In a sudden turn of events Monday, the City and County of Honolulu tersely announced it was withdrawing its request for proposals for Mayor Kirk Caldwell’s controversial, island-wide streetlighting retrofit.

The surprise announcement followed months of controversy over Caldwell’s plan to convert all of Oahu’s 52,000 streetlights from the orange-ish, 2,300-Kelvin, high-pressure sodium fixtures currently in use to brighter, bluer, 4,000K LED lamps, a switch that Caldwell said would result in energy savings of 50 percent.

The explanation for the reversal from Robert Kroning, director of the Department of Design and Construction, stated that “the award was rescinded because the selected bidder, Ameresco, after award, required the city to agree to other financing arrangements which were not offered in the RFP; therefore, they could not execute the contract.”

One of Honolulu's new LED lights casts a sharp glow over Lowrey Avenue.
One of Honolulu’s LED lights casts a sharp glow over Lowrey Avenue during a trial project. Curt Sanburn

For over a year, the LED lamps had been tested in a few neighborhoods, where reactions were mixed at best. Residents used words like “eerie” and “weird” to describe the lights. They complained about the black shadows cast.

Astronomers backed by the University of Hawaii expressed their concerns about the brighter lights and resulting light pollution that would affect telescopes at Haleakala and Mauna Kea. They pleaded with the administration to consider a 2,700K to 3,000K LED alternative, with lower blue-light emissions.

“Right now, we’re going to wait for the report from the Department of Design and Construction as to how all this occurred, how the RFP was written, and why they were all set to go with Ameresco. It just doesn’t make any sense.” — Councilwoman Ann Kobayashi

The Sierra Club Oahu Chapter urged the city to consider the rapidly evolving technology for adjustable lighting, which, depending on the time of night and how busy the streets are, can save even more energy and reduce streetlight glare when it’s not needed.

In May, the Hawaii Kai Neighborhood Board sent the mayor a letter stating its unanimous support for warmer, 3,000K streetlights.

Meanwhile, around the country, swapping out the old high-pressure sodium fixtures for the more energy efficient LED lights was meeting with resistance. Residents of the college town of Davis, California, went on the warpath against 4,000K LEDs once they were installed. The city was forced to make a $350,000 change order and reduce the streetlights to 2,700K fixtures.

Brooklynites’ complaints against New York’s retrofit made the New York Times. In October, the Times published an impassioned opinion piece called “Ruining that Moody Urban Glow,” in which novelist and Brooklyn resident Lionel Shriver wrote that the city’s 4,000K streetlight retrofit plan “amounts to mass civic vandalism.”

The city of Cambridge in Massachusetts will complete its retrofit, complete with dimmable LEDs, in 2016 and will reportedly save 77 percent in energy costs versus its previous HPS system.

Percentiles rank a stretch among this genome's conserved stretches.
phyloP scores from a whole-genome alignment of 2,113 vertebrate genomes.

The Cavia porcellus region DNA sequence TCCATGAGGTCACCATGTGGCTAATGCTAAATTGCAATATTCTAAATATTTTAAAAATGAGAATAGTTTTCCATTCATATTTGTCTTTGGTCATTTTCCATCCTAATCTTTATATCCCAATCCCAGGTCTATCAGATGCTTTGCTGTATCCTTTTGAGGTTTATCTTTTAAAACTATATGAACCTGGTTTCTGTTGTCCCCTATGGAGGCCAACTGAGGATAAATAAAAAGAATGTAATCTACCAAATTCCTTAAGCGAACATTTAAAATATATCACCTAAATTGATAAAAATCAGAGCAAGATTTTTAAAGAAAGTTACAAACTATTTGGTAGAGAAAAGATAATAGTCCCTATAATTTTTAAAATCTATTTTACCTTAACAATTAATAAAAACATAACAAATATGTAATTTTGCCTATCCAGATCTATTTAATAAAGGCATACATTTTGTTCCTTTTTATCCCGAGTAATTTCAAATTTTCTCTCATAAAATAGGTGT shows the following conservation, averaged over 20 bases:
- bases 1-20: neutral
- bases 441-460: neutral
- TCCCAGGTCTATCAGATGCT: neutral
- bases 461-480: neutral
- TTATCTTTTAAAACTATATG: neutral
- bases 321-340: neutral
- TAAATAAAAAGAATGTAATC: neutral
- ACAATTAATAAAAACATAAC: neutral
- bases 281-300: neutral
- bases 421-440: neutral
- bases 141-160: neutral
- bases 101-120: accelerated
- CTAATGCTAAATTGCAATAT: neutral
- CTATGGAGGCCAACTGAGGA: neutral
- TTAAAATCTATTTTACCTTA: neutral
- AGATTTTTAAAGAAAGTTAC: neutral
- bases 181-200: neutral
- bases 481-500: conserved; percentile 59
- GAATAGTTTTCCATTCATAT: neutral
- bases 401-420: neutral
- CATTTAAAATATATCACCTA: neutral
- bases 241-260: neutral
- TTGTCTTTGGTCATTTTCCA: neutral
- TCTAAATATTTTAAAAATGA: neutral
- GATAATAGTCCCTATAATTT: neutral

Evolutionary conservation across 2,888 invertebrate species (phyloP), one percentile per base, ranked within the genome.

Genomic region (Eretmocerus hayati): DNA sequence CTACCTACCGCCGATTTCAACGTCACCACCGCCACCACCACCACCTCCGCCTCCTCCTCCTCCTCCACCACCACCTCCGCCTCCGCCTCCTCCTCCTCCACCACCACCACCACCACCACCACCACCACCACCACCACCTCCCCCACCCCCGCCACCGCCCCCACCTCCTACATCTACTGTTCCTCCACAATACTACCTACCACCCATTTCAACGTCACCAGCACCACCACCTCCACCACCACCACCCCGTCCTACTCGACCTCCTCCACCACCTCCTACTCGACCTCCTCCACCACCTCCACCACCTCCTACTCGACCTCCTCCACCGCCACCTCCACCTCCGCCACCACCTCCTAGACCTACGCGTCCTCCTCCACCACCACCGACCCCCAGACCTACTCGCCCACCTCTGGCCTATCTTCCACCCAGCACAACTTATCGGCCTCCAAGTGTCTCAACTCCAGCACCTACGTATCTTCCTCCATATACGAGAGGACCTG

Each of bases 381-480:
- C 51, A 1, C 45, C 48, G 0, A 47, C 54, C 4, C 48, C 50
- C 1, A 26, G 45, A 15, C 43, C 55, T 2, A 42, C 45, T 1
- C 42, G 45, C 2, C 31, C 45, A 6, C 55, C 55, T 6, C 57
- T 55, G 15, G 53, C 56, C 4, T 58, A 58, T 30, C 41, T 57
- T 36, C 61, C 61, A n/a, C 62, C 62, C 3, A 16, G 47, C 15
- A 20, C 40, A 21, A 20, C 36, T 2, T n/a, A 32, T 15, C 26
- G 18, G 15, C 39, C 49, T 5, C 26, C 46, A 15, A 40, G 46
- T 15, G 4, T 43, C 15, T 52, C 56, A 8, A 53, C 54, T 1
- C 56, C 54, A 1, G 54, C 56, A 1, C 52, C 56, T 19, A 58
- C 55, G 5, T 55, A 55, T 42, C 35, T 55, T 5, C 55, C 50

Back in Honolulu, the huhu finally caught the attention of the City Council. In August, the Budget Committee passed a resolution asking Caldwell for more information about the content, status and progress of the city’s retrofit effort, more information about the technologies permitted under the RFP, as well as the evaluation criteria and a list of vendors who were qualified to provide LED lights.

The committee gave the administration until the end of the year to issue its report.

At the meeting, Council Chair Ernie Martin asked the administration to seriously reconsider its course of action. “We’re talking about a long-term commitment,” Martin said. “We’re talking about a minimum of 10 to 15 years or so. Whatever we select, we’re stuck with it for a while. We want to make sure that we get the best value for our taxpayers.”

At another Budget Committee meeting, this one on Oct. 21 during which the panel spent hours grappling with rail costs, the chair, Ann Kobayashi, gave Virginia-based Solar LED Alliance four minutes to make the case for its product.

In a phone interview, David Estes, founder and owner of Solar LED Alliance, said his product has a 10-year, 90,000-hour performance warranty and full dimming capability. Plus, the light fixtures are made in the U.S., he said — except for the LED chip, which is made by Nichia of Japan.

On Wednesday, after news of the city’s cancellation rippled through Honolulu Hale, Kobayashi said she thought the city’s reversal was a good thing.

“As written, the RFP was so narrow that only one company, Ameresco, could respond to it — and the administration paid someone $80,000 to produce it,” Kobayashi said.

“When they get around to producing the new RFP, I hope they open it up,” Kobayashi said. “Right now, we’re going to wait for the report from the Department of Design and Construction as to how all this occurred, how the RFP was written, and why they were all set to go with Ameresco. It just doesn’t make any sense.”

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